“Ramses, I stand here before you, as a servant of Adoni, and no one else,” said Moses, “the people that you hold captive are not yours to hold. They are not your property. Ramses, this is not a request but a demand, let my people go!

When asked what will happened if Ramses refuses to comply, Moses replied, “Then I am afraid that a great calamity will befall your
people and your land.”

A spokesman for the ERH has informed the Hebrew Times that “His holiness Ramses II will not be intimidated by a fugitive and a terrorist. Not only will we not let the Hebrews go, as of today, their workload will be doubled. They can thank Moses and their God for that”

In a separate session attended by thousands within the Hebrew community, including prominent heads of the Hebrew clans, Moses said: “Our God has appeared before me and spoken to me. He has heard your cry and he has pledged to deliver you out of bondage with an outstretched arm.”

“I understand that you are angry and scared right now. But know this: I promise you that I will not rest until every Hebrew man, child and woman will walk in the path of freedom. Until we all walk like an Egyptian.”

To these words, the crowd exploded into chants: “Walk like an Egyptian! Walk like an Egyptian! Walk like an Egyptian!.”

Goshen, 15 Nisan, 1271 BCE

Blood. Frogs. Lice. Wild Beasts. Cattle Plague. Boils. Hail. Locusts. Darkness. Death of the firstborn.

The Mosiac revolution has taken a violent turn. In a series of disasters that began with rivers of blood and ended with the death of the firstborn, Egypt has suffered its most difficult period in recent memory.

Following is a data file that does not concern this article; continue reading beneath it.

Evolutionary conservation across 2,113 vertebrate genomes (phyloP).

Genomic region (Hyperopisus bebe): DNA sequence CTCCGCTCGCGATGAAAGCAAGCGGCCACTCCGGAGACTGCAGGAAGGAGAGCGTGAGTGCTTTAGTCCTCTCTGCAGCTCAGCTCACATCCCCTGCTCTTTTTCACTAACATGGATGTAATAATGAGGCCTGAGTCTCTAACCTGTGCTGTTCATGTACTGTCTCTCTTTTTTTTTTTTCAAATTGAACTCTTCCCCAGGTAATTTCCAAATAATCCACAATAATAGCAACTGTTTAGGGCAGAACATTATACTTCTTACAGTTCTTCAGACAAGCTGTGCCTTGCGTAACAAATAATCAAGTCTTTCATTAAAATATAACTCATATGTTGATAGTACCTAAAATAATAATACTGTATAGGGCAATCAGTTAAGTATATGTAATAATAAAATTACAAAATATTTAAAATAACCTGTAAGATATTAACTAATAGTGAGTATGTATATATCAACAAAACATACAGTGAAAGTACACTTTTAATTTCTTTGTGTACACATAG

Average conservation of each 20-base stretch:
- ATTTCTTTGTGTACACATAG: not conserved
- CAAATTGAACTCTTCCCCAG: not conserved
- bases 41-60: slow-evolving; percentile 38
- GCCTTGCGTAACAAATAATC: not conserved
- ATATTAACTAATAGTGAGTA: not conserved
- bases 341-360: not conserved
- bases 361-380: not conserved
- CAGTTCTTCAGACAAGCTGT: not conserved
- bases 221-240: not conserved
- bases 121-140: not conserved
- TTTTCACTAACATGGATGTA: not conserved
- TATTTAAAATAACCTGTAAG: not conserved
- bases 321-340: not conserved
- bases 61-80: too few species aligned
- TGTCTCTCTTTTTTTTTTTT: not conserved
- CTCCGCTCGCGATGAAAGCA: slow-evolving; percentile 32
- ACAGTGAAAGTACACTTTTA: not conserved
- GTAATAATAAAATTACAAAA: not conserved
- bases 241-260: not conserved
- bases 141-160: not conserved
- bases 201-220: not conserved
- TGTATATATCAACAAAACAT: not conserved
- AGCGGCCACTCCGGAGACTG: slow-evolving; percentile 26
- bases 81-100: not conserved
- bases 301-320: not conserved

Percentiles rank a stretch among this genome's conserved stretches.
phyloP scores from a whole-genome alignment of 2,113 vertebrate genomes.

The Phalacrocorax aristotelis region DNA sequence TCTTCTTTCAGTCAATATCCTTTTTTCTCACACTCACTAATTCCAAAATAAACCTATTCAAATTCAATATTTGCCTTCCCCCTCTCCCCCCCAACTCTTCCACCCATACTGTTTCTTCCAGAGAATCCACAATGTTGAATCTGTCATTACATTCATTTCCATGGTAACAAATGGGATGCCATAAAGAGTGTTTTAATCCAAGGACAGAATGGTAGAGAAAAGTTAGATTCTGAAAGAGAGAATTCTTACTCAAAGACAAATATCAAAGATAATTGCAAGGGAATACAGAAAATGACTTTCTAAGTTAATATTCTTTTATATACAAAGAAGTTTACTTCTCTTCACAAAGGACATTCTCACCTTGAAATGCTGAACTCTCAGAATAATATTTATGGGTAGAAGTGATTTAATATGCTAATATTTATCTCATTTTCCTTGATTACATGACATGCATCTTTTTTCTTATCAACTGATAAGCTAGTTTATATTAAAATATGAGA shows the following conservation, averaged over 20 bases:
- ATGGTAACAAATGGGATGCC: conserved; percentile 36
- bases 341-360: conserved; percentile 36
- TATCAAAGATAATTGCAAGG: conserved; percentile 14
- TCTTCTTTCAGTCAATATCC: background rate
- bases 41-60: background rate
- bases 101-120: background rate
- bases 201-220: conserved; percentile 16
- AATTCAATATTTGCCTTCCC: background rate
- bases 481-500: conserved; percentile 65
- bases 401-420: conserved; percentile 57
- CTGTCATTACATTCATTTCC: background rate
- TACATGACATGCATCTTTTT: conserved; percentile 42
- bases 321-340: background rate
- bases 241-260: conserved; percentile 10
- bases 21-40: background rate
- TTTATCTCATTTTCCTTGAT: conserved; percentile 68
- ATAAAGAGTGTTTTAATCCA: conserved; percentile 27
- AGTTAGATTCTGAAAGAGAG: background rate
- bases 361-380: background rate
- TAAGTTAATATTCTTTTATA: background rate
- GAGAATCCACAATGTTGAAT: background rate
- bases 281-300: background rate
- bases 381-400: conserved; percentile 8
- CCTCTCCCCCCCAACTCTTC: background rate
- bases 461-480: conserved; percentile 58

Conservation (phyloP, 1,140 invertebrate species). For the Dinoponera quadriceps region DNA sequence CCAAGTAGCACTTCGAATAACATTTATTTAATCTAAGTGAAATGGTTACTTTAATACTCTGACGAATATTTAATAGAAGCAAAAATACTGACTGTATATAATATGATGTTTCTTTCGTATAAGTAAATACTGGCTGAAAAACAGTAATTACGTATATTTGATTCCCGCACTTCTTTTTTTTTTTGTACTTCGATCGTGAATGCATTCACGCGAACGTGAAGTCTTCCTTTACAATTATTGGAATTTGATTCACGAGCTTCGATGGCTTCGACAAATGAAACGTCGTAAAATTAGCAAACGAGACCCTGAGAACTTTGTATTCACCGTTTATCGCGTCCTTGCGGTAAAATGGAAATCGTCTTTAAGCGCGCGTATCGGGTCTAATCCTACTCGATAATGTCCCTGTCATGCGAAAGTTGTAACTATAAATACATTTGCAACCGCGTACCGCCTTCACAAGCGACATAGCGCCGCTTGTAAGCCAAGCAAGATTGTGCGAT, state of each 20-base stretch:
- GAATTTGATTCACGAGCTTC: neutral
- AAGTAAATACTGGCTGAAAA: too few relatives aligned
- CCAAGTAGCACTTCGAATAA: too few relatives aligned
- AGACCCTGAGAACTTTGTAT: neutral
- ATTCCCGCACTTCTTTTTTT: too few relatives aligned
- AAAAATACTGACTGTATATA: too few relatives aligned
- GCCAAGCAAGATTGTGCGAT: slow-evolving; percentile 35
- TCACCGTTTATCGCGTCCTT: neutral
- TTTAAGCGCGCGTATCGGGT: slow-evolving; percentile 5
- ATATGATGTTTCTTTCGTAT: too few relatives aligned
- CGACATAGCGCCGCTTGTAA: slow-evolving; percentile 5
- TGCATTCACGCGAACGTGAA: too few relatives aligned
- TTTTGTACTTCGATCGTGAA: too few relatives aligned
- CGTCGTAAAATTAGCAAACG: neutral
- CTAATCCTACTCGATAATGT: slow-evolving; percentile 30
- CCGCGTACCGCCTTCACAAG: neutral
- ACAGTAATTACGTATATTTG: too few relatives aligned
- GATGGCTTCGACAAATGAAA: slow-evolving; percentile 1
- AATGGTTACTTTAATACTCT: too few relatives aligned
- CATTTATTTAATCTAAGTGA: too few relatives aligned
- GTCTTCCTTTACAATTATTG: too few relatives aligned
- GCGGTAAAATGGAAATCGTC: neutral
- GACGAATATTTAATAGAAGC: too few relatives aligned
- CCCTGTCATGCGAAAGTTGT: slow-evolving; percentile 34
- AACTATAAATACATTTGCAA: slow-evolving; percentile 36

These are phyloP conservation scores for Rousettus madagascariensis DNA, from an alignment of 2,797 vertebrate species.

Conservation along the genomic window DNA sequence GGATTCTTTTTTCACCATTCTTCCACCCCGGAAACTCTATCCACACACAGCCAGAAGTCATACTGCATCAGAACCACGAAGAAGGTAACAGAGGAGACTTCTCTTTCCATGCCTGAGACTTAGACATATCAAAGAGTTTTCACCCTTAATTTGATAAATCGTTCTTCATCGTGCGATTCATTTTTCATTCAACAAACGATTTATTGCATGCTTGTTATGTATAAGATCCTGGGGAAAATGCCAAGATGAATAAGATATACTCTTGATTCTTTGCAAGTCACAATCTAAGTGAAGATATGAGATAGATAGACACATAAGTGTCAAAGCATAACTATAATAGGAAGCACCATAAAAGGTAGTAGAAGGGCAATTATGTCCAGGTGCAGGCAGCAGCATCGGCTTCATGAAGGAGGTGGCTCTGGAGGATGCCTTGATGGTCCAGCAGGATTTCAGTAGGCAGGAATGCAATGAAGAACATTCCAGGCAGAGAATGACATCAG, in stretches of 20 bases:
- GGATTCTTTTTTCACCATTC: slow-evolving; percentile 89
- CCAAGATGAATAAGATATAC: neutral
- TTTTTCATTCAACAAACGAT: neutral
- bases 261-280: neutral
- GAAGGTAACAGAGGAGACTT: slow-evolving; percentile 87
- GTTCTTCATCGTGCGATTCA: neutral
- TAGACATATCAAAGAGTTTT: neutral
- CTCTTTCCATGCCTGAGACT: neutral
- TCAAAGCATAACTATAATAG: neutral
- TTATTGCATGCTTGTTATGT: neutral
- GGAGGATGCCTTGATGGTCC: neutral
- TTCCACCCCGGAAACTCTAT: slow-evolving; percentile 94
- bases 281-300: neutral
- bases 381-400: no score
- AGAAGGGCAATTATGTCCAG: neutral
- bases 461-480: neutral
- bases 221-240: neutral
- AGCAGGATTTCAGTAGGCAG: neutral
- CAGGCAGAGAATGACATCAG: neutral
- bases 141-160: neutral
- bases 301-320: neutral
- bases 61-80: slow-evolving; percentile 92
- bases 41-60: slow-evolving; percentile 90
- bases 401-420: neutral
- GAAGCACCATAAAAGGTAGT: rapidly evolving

Hebrew sources revealed that during this period Ramses had agreed on numerous occasions to release the Hebrews only to renege in the last minute. It appeared that negotiations had reached a stalemate.

But then came the fateful night of the 14th of Nisan. A mysterious plague left every Egyptian firstborn lifeless.

“Out!” shouted the Egyptian people. “Out before we are all dead! Take our jewelry, take our dresses. But get out – Now!”
The palace capitulated and this morning more than 600,000 Hebrew slaves headed for Egypt’s border. The carried with them the memory of two centuries of degradation and oppression.

“This was a day that will never be forgotten by Hebrew and Egyptian alike” explained Moses, “We are now a free people marching to a land of milk and honey – A place where Hebrews will never know persecution and terror again.”

As they marched away from Geshon, the Hebrews sang: “Exodus: Movement of Jah people!
 Exodus: movement of Jah people!”

While most Hebrews greeted their emancipation with song, a small group of dissenters had camped around Moses’ tent in protest. One of their sign read: “Our freedom and rejoicing should not come at the expense of innocent Egyptian children.”

3 responses to ““The Exodus” As Documented By the Hebrew Times

  1. Excellent! “Let’s get Moses on their ass”! Love it…

  2. Ha. I think we are doing an “adult afikoman” tomorrow. The gift is underwear with “Let’s get Moses on their ass” written in on the back side. Or maybe a shirt 🙂

  3. This is the most lovable laying out of the exodus story I have ever read.

    I am a short story writer. With your permission, can I rewrite, or write a story based on what you have written along with it humor?